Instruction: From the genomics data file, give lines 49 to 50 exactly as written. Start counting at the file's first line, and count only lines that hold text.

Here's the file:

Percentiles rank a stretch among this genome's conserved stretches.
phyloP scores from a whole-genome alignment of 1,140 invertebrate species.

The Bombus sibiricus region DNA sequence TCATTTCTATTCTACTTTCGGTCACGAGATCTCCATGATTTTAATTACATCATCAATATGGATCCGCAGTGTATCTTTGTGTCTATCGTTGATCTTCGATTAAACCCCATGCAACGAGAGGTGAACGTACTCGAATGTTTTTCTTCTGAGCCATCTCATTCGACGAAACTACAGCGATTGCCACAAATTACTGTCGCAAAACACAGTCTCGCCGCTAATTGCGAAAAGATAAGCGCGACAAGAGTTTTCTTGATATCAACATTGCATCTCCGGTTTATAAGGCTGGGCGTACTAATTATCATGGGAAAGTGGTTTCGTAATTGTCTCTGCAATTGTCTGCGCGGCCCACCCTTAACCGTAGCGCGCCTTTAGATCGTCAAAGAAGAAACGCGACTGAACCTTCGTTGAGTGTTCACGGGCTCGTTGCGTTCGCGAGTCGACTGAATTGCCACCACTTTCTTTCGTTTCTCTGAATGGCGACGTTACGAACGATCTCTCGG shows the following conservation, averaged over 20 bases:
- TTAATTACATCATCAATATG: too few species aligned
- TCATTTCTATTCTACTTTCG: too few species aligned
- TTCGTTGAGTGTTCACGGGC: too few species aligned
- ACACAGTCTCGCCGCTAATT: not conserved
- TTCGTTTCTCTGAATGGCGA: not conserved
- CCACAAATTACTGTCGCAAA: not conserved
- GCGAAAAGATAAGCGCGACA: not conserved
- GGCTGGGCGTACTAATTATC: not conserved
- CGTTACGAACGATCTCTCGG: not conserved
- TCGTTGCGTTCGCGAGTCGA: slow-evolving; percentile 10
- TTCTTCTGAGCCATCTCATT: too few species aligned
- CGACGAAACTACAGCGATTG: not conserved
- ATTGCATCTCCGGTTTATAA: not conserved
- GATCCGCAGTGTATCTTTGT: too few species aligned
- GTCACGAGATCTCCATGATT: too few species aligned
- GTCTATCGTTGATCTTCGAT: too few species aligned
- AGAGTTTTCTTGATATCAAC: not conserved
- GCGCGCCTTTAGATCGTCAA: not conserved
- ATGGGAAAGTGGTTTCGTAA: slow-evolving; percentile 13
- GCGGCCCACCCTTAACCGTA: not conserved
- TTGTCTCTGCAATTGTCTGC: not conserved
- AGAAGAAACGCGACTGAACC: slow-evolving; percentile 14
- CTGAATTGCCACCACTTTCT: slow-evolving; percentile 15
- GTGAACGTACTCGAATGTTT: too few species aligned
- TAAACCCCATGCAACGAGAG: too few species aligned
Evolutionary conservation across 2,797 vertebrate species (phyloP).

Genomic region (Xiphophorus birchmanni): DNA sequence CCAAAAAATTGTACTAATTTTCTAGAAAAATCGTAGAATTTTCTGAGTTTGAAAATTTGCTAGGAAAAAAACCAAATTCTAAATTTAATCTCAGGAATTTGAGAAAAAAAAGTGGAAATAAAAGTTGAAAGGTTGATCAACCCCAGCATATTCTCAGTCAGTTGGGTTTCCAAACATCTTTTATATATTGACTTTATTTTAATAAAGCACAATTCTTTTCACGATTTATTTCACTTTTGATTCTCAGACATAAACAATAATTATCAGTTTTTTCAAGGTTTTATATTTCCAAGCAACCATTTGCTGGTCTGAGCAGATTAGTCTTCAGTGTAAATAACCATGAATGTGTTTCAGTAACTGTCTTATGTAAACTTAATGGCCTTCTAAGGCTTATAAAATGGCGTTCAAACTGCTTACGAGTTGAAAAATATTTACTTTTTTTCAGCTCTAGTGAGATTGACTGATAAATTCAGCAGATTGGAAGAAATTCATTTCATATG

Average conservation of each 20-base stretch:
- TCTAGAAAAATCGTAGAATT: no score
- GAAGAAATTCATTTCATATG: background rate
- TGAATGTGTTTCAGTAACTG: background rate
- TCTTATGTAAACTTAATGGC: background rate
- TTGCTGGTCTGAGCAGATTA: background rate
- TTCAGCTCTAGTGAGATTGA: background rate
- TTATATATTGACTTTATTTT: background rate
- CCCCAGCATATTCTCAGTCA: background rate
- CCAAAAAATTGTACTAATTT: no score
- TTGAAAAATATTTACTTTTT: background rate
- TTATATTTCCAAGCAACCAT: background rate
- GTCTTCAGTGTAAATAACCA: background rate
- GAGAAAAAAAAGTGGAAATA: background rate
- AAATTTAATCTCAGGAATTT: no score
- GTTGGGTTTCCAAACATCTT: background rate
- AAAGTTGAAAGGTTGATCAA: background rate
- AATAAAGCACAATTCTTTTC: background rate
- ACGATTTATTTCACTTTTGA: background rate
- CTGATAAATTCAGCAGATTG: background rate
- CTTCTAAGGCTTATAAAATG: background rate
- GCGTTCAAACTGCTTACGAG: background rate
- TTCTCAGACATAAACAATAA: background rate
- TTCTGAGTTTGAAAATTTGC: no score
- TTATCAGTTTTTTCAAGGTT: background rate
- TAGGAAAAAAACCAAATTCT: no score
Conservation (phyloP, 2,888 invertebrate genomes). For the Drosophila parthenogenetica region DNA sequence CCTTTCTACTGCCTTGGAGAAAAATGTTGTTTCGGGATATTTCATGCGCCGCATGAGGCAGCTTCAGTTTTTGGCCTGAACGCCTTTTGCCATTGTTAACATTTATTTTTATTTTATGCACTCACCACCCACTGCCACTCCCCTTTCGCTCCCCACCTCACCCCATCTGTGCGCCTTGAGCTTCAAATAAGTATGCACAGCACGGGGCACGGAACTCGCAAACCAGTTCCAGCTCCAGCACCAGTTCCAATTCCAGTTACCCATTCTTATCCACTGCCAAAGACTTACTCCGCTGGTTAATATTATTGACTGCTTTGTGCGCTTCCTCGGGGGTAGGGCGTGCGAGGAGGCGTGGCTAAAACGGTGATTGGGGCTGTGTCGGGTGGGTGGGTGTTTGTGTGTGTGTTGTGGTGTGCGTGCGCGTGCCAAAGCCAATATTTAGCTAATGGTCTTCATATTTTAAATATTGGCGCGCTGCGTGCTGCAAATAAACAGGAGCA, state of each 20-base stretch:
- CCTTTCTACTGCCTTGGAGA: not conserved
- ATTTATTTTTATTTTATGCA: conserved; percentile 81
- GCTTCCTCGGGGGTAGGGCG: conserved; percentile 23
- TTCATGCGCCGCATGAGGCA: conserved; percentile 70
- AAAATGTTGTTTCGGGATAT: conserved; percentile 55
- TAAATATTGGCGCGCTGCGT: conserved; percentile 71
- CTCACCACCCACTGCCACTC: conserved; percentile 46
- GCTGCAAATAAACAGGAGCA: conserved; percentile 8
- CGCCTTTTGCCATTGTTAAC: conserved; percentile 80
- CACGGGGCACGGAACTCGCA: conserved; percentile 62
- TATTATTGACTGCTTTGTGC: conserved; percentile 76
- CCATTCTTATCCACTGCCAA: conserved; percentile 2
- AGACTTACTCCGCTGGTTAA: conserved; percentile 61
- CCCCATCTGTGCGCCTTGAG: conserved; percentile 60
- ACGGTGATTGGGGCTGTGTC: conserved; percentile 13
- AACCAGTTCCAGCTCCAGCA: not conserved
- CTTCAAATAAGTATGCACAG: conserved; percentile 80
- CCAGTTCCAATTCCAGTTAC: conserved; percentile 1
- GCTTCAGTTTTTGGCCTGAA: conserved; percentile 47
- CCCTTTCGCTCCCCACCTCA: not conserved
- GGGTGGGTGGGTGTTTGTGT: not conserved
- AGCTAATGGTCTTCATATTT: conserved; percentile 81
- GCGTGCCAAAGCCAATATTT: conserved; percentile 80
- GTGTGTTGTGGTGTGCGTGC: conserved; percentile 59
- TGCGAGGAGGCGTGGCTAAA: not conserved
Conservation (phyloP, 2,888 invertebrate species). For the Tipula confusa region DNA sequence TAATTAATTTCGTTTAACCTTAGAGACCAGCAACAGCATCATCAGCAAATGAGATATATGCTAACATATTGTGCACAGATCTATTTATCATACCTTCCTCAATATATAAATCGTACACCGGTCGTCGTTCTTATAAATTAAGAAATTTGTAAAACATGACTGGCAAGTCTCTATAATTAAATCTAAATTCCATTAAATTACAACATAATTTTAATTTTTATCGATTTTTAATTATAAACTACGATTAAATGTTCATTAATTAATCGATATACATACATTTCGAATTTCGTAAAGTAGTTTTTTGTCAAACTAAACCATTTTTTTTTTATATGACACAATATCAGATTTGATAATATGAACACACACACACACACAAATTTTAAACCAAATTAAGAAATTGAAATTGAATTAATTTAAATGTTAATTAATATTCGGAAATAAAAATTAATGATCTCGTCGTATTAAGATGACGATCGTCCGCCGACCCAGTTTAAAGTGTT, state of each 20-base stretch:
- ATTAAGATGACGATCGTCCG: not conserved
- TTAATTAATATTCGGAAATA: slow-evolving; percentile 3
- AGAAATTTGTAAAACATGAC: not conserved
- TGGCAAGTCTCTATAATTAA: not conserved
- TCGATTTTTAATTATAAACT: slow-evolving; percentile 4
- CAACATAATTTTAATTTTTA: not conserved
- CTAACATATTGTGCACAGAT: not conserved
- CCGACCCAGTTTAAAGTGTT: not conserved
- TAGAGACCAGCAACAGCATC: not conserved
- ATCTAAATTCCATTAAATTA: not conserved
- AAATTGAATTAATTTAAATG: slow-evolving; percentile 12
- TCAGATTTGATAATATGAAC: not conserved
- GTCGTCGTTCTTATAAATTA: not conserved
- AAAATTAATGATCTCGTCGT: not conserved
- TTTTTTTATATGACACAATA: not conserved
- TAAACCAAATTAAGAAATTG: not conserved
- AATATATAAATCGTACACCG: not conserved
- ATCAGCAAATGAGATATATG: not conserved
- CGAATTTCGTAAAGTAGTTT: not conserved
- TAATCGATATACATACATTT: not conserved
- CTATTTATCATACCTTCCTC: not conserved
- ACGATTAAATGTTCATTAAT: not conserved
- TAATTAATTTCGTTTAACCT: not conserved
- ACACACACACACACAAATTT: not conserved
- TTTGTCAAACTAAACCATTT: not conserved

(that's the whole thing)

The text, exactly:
- ACGATTTATTTCACTTTTGA: background rate
- CTGATAAATTCAGCAGATTG: background rate